Wayne Owen, the Forest Service Alaska Director of Wildlife, Fisheries, Watersheds and Subsistence commented to the press during the visit that "Salmon are the lifeblood and economic base of Southeast Alaska. The Tongass is the fish basket of North American and Southeast Alaska produced a billion dollars in economic activity from the salmon produced on the Tongass."
SCS applauds the efforts of the State of Alaska and the United States Forest Service in recognizing the role that the Tongass National Forest plays in providing and producing the salmon resource that is so important to the 32 salmon-dependent communities of SE Alaska. We hope that the Sitkoh River Restoration project is just the start of more efforts to put the watersheds that were damaged by historic logging back together so that they can return to full ecosystem functionality and produce all the salmon that they were once capable of.
As citizens across the country watch the antics of the 112th Congress, we are all left wondering, "where is the leadership we need to take on the challenges we are facing in the world? When are we going to take care of our environment? When are we going to move away from fossil fuels to renewable energy? When are we going to invest in local economies rather than giving massive subsidies and tax-breaks to global corporations? When is Congress going to actually put aside partisan differences and do something meaningful?"
It surely isn't happening right now. In fact, the House of Representatives just introduced a bill that shows the worst of Congress and it could have huge implications on SE Alaska and critical public lands across the country. They have cynically named the bill the "Conservation and Economic Growth Act." It should probably be called, "The- Worst Bills For The Environment in Congress Wrapped Into One Act of 2012." The bill is a lands omnibus bill and pulls together some of the worst bills currently in Congress. It includes such cynically titled acts such as the "Grazing Improvement Act of 2012" which allow grazing to continue on lands where cows shouldn't even be roaming and puts grazing permits outside of environment review. It also includes the beautifully named "Preserve Access to Cape Hatteras National Seashore Act" which sounds good, but in reality is meant to open miles of critical beach habitat for piping plovers to ATVs, Dune Buggies, and other off road vehicles. Good luck plovers!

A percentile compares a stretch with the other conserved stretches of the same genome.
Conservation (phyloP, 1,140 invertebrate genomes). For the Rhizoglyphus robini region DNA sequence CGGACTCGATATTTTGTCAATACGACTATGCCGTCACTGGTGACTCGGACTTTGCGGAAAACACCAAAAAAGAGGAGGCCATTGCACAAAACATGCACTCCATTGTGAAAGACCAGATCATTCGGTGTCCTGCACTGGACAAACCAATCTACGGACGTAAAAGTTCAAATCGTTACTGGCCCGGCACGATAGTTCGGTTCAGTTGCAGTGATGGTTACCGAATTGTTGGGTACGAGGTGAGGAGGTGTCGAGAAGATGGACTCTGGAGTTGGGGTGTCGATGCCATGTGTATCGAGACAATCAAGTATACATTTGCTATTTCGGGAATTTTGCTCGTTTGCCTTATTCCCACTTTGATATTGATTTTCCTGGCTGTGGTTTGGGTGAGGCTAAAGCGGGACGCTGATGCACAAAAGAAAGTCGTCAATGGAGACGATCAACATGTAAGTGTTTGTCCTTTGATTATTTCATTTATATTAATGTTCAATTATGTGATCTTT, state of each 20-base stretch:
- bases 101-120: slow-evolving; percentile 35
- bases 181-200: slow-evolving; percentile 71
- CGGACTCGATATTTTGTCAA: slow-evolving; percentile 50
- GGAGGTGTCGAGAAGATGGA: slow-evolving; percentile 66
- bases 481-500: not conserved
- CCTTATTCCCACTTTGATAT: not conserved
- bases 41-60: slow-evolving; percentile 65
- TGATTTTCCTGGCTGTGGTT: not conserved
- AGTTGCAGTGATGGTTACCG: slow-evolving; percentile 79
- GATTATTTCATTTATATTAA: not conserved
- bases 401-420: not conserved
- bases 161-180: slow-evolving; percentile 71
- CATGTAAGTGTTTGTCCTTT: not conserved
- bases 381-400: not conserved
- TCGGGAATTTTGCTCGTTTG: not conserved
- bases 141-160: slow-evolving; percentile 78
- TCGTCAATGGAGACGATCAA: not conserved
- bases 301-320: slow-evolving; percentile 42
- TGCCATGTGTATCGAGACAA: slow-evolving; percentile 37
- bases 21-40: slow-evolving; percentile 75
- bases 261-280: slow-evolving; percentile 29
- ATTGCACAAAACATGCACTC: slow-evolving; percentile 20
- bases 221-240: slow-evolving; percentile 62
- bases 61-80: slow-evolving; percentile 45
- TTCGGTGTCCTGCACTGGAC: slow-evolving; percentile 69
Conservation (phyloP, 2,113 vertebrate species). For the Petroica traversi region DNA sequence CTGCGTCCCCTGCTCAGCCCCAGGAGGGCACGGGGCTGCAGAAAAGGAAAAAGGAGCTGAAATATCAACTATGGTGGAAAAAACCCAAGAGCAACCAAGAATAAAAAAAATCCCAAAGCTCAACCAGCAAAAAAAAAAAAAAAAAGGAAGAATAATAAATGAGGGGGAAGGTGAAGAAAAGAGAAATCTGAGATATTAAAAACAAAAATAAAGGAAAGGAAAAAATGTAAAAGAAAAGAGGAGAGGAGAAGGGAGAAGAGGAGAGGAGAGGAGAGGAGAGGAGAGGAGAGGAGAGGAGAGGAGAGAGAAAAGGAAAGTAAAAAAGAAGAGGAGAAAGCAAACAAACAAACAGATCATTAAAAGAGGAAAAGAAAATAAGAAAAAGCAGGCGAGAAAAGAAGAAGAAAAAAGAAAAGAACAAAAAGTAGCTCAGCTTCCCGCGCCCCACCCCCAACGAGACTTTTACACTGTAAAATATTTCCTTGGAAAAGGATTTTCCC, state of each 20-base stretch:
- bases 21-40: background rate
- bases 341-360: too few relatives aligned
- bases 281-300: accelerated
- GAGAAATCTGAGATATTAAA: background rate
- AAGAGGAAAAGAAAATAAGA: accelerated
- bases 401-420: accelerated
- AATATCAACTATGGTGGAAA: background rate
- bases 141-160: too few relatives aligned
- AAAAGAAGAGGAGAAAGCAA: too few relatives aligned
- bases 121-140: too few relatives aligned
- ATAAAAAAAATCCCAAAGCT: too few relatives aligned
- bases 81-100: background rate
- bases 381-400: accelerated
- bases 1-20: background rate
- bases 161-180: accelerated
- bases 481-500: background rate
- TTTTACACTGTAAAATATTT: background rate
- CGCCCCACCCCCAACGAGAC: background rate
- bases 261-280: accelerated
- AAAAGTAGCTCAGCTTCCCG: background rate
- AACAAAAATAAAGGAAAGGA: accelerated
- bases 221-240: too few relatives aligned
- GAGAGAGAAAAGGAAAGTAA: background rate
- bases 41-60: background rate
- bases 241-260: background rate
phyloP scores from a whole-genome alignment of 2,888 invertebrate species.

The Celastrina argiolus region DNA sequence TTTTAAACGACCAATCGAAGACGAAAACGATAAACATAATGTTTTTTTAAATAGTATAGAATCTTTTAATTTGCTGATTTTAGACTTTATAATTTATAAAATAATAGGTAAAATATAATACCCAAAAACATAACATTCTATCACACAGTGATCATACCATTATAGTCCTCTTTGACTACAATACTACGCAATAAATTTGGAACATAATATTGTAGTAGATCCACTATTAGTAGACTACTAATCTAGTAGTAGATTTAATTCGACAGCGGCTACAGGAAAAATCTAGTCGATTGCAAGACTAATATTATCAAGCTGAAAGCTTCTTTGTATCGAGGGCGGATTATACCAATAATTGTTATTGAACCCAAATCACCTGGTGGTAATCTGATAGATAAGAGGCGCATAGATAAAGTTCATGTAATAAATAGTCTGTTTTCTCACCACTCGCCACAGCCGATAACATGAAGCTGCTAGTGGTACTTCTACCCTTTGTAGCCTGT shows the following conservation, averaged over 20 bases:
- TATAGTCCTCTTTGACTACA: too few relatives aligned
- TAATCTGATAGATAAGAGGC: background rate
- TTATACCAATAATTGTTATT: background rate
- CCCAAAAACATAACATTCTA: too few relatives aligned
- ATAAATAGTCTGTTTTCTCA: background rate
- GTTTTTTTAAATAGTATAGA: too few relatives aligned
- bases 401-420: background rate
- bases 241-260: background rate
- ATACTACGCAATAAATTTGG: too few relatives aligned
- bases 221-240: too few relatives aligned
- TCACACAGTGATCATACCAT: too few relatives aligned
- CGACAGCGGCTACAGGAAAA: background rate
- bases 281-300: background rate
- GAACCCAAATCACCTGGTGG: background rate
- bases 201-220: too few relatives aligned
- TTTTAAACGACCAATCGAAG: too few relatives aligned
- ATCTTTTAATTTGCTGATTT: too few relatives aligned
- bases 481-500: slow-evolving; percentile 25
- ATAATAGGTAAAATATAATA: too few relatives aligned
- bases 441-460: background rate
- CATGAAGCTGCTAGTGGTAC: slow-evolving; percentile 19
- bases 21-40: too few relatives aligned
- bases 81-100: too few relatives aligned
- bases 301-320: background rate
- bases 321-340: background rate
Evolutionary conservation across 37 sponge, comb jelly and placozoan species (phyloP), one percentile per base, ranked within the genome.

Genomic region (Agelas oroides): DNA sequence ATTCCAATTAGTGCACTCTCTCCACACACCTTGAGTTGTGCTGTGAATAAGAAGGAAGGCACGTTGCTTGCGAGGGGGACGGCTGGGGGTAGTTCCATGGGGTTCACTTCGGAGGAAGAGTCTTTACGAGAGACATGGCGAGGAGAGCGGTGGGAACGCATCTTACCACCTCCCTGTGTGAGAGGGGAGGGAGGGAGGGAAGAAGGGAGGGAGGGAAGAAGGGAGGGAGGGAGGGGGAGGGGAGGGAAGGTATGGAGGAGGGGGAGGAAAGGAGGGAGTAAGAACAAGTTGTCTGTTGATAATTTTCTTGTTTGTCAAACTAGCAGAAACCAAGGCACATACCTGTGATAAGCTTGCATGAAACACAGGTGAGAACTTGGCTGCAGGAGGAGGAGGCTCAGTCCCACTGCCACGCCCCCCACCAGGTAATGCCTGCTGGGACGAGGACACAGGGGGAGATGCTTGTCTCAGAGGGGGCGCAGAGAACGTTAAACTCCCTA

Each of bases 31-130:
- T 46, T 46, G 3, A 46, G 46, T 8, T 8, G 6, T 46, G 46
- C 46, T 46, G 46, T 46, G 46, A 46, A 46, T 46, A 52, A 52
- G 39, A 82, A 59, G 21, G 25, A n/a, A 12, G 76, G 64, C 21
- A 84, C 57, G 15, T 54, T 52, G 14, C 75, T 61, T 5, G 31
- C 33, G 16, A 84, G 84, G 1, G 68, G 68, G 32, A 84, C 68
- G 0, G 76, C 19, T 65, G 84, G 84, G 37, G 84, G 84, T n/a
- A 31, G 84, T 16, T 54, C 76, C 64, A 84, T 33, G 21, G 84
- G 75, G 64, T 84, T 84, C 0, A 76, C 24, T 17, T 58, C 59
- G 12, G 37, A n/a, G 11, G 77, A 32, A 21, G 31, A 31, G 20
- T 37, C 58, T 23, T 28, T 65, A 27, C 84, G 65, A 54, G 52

For Southeast Alaska, this bill is awful because our Representative Don Young has inserted the Sealaska Legislation which would privatize close to 100,000 acres of ecologically critical Tongass Lands. The version of the bill that Representative Young has introduced is much worse than the bad version of the bill being debated in the Senate. This version would create an even more widespread pox of in-holdings throughout the Sitka Community Use Area in areas that Sitkans routinely use and enjoy. If this bill passes, the nightmare we are facing with the corporate privatization of Redoubt Lake Falls is just the beginning.
If you dislike these developments as much as us, please take action. We don't think that calls to Representative Young will help (you can try, his number is 202-225-5765). However, his goal seems to be to privatize and give away as much of the Tongass as possible. If you are in the lower 48, you should call your Congress members and tell them that HR2578 is awful and they should not support it. If you are in Alaska, please consider writing a letter to the editor letting everyone else in the community know how bad this bill is and that its introduction is a travesty (give us a call if you want some ideas or help).
As we watch our Congress and elected leaders flounder, we are reminded that in a democracy, we share responsibility and need to take action to create the society and the environment we want. Voicing concerns over the misdirection of Congress, especially on bills like this one, is one way we can engage and make change.
Here is a link to a letter that SCS submitted opposing the legislation: here
Here is a link to a Radio Story on the legislation: here
Here is a link to a copy of the legislation: here